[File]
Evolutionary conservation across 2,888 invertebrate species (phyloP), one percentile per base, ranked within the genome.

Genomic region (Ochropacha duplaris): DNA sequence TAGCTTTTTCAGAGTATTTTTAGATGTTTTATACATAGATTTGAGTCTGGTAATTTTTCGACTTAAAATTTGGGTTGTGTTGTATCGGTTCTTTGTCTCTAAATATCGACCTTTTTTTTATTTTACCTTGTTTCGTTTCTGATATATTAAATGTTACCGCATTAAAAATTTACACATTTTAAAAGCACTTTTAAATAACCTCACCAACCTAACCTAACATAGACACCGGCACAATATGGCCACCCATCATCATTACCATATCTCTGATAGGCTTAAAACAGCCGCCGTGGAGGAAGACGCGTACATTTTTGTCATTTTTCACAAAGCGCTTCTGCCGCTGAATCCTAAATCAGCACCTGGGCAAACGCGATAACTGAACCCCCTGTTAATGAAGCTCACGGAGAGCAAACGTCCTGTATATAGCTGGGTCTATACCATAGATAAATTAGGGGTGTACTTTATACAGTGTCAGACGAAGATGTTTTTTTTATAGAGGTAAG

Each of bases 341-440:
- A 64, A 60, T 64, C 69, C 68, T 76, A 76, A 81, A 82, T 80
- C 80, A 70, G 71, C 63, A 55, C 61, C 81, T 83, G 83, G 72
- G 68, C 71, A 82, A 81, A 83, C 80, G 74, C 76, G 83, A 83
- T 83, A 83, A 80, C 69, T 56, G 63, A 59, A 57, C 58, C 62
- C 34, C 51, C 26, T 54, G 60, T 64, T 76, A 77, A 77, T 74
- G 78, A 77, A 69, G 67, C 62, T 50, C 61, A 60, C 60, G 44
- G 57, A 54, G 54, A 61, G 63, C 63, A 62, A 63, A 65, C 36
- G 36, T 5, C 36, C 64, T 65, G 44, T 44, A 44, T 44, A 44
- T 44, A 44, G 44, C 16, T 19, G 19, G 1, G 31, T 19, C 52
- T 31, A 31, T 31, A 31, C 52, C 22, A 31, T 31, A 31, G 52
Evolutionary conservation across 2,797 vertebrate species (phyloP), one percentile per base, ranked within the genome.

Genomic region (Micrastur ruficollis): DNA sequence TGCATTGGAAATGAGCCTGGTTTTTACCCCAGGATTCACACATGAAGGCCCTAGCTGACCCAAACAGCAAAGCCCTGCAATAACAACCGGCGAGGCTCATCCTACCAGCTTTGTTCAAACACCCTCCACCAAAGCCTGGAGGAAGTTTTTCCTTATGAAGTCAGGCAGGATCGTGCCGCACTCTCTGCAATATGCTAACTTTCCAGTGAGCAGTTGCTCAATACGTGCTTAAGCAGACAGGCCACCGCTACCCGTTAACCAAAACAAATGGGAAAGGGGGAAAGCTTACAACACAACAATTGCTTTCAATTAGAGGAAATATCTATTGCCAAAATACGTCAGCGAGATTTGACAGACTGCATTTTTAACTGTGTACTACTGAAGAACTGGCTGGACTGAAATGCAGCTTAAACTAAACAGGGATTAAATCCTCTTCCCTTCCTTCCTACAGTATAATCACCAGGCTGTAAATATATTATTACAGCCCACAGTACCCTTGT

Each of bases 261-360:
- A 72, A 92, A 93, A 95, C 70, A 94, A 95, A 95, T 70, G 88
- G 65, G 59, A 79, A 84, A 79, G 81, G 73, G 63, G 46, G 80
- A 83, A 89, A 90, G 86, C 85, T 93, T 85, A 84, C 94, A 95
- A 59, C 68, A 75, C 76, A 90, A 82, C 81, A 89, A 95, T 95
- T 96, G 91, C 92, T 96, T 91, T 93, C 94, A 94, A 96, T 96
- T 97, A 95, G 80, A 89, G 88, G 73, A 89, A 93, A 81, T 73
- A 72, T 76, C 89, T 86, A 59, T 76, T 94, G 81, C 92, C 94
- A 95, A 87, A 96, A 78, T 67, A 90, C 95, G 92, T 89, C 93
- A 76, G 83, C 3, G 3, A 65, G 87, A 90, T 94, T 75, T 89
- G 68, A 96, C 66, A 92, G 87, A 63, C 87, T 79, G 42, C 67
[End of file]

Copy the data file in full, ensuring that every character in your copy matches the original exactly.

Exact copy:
Evolutionary conservation across 2,888 invertebrate species (phyloP), one percentile per base, ranked within the genome.

Genomic region (Ochropacha duplaris): DNA sequence TAGCTTTTTCAGAGTATTTTTAGATGTTTTATACATAGATTTGAGTCTGGTAATTTTTCGACTTAAAATTTGGGTTGTGTTGTATCGGTTCTTTGTCTCTAAATATCGACCTTTTTTTTATTTTACCTTGTTTCGTTTCTGATATATTAAATGTTACCGCATTAAAAATTTACACATTTTAAAAGCACTTTTAAATAACCTCACCAACCTAACCTAACATAGACACCGGCACAATATGGCCACCCATCATCATTACCATATCTCTGATAGGCTTAAAACAGCCGCCGTGGAGGAAGACGCGTACATTTTTGTCATTTTTCACAAAGCGCTTCTGCCGCTGAATCCTAAATCAGCACCTGGGCAAACGCGATAACTGAACCCCCTGTTAATGAAGCTCACGGAGAGCAAACGTCCTGTATATAGCTGGGTCTATACCATAGATAAATTAGGGGTGTACTTTATACAGTGTCAGACGAAGATGTTTTTTTTATAGAGGTAAG

Each of bases 341-440:
- A 64, A 60, T 64, C 69, C 68, T 76, A 76, A 81, A 82, T 80
- C 80, A 70, G 71, C 63, A 55, C 61, C 81, T 83, G 83, G 72
- G 68, C 71, A 82, A 81, A 83, C 80, G 74, C 76, G 83, A 83
- T 83, A 83, A 80, C 69, T 56, G 63, A 59, A 57, C 58, C 62
- C 34, C 51, C 26, T 54, G 60, T 64, T 76, A 77, A 77, T 74
- G 78, A 77, A 69, G 67, C 62, T 50, C 61, A 60, C 60, G 44
- G 57, A 54, G 54, A 61, G 63, C 63, A 62, A 63, A 65, C 36
- G 36, T 5, C 36, C 64, T 65, G 44, T 44, A 44, T 44, A 44
- T 44, A 44, G 44, C 16, T 19, G 19, G 1, G 31, T 19, C 52
- T 31, A 31, T 31, A 31, C 52, C 22, A 31, T 31, A 31, G 52
Evolutionary conservation across 2,797 vertebrate species (phyloP), one percentile per base, ranked within the genome.

Genomic region (Micrastur ruficollis): DNA sequence TGCATTGGAAATGAGCCTGGTTTTTACCCCAGGATTCACACATGAAGGCCCTAGCTGACCCAAACAGCAAAGCCCTGCAATAACAACCGGCGAGGCTCATCCTACCAGCTTTGTTCAAACACCCTCCACCAAAGCCTGGAGGAAGTTTTTCCTTATGAAGTCAGGCAGGATCGTGCCGCACTCTCTGCAATATGCTAACTTTCCAGTGAGCAGTTGCTCAATACGTGCTTAAGCAGACAGGCCACCGCTACCCGTTAACCAAAACAAATGGGAAAGGGGGAAAGCTTACAACACAACAATTGCTTTCAATTAGAGGAAATATCTATTGCCAAAATACGTCAGCGAGATTTGACAGACTGCATTTTTAACTGTGTACTACTGAAGAACTGGCTGGACTGAAATGCAGCTTAAACTAAACAGGGATTAAATCCTCTTCCCTTCCTTCCTACAGTATAATCACCAGGCTGTAAATATATTATTACAGCCCACAGTACCCTTGT

Each of bases 261-360:
- A 72, A 92, A 93, A 95, C 70, A 94, A 95, A 95, T 70, G 88
- G 65, G 59, A 79, A 84, A 79, G 81, G 73, G 63, G 46, G 80
- A 83, A 89, A 90, G 86, C 85, T 93, T 85, A 84, C 94, A 95
- A 59, C 68, A 75, C 76, A 90, A 82, C 81, A 89, A 95, T 95
- T 96, G 91, C 92, T 96, T 91, T 93, C 94, A 94, A 96, T 96
- T 97, A 95, G 80, A 89, G 88, G 73, A 89, A 93, A 81, T 73
- A 72, T 76, C 89, T 86, A 59, T 76, T 94, G 81, C 92, C 94
- A 95, A 87, A 96, A 78, T 67, A 90, C 95, G 92, T 89, C 93
- A 76, G 83, C 3, G 3, A 65, G 87, A 90, T 94, T 75, T 89
- G 68, A 96, C 66, A 92, G 87, A 63, C 87, T 79, G 42, C 67